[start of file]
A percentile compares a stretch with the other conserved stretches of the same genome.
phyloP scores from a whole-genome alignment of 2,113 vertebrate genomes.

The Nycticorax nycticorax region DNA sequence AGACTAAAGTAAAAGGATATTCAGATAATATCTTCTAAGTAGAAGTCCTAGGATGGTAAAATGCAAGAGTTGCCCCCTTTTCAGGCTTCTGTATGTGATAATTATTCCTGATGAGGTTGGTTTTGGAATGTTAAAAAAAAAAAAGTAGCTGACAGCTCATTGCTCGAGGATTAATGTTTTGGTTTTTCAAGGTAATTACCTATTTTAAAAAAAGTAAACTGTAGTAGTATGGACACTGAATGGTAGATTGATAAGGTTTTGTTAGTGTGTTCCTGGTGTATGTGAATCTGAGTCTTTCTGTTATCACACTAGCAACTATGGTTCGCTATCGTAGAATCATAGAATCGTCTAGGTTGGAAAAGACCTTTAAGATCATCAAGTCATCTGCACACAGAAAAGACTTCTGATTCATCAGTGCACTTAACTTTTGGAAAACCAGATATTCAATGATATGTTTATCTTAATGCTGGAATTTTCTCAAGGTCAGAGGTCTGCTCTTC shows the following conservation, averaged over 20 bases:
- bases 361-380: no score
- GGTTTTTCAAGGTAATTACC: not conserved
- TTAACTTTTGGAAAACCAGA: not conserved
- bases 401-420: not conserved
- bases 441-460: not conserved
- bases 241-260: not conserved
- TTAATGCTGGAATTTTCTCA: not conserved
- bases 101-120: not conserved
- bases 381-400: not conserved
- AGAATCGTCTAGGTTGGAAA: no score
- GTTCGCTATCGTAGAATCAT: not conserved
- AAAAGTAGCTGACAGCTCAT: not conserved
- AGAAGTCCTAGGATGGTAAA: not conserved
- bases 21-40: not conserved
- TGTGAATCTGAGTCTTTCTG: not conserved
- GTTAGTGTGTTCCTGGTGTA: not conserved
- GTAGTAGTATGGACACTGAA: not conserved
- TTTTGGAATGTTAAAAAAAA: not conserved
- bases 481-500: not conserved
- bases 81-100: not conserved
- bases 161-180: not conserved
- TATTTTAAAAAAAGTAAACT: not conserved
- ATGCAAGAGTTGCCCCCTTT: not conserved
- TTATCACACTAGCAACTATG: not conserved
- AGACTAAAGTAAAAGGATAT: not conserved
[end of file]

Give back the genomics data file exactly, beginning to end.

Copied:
A percentile compares a stretch with the other conserved stretches of the same genome.
phyloP scores from a whole-genome alignment of 2,113 vertebrate genomes.

The Nycticorax nycticorax region DNA sequence AGACTAAAGTAAAAGGATATTCAGATAATATCTTCTAAGTAGAAGTCCTAGGATGGTAAAATGCAAGAGTTGCCCCCTTTTCAGGCTTCTGTATGTGATAATTATTCCTGATGAGGTTGGTTTTGGAATGTTAAAAAAAAAAAAGTAGCTGACAGCTCATTGCTCGAGGATTAATGTTTTGGTTTTTCAAGGTAATTACCTATTTTAAAAAAAGTAAACTGTAGTAGTATGGACACTGAATGGTAGATTGATAAGGTTTTGTTAGTGTGTTCCTGGTGTATGTGAATCTGAGTCTTTCTGTTATCACACTAGCAACTATGGTTCGCTATCGTAGAATCATAGAATCGTCTAGGTTGGAAAAGACCTTTAAGATCATCAAGTCATCTGCACACAGAAAAGACTTCTGATTCATCAGTGCACTTAACTTTTGGAAAACCAGATATTCAATGATATGTTTATCTTAATGCTGGAATTTTCTCAAGGTCAGAGGTCTGCTCTTC shows the following conservation, averaged over 20 bases:
- bases 361-380: no score
- GGTTTTTCAAGGTAATTACC: not conserved
- TTAACTTTTGGAAAACCAGA: not conserved
- bases 401-420: not conserved
- bases 441-460: not conserved
- bases 241-260: not conserved
- TTAATGCTGGAATTTTCTCA: not conserved
- bases 101-120: not conserved
- bases 381-400: not conserved
- AGAATCGTCTAGGTTGGAAA: no score
- GTTCGCTATCGTAGAATCAT: not conserved
- AAAAGTAGCTGACAGCTCAT: not conserved
- AGAAGTCCTAGGATGGTAAA: not conserved
- bases 21-40: not conserved
- TGTGAATCTGAGTCTTTCTG: not conserved
- GTTAGTGTGTTCCTGGTGTA: not conserved
- GTAGTAGTATGGACACTGAA: not conserved
- TTTTGGAATGTTAAAAAAAA: not conserved
- bases 481-500: not conserved
- bases 81-100: not conserved
- bases 161-180: not conserved
- TATTTTAAAAAAAGTAAACT: not conserved
- ATGCAAGAGTTGCCCCCTTT: not conserved
- TTATCACACTAGCAACTATG: not conserved
- AGACTAAAGTAAAAGGATAT: not conserved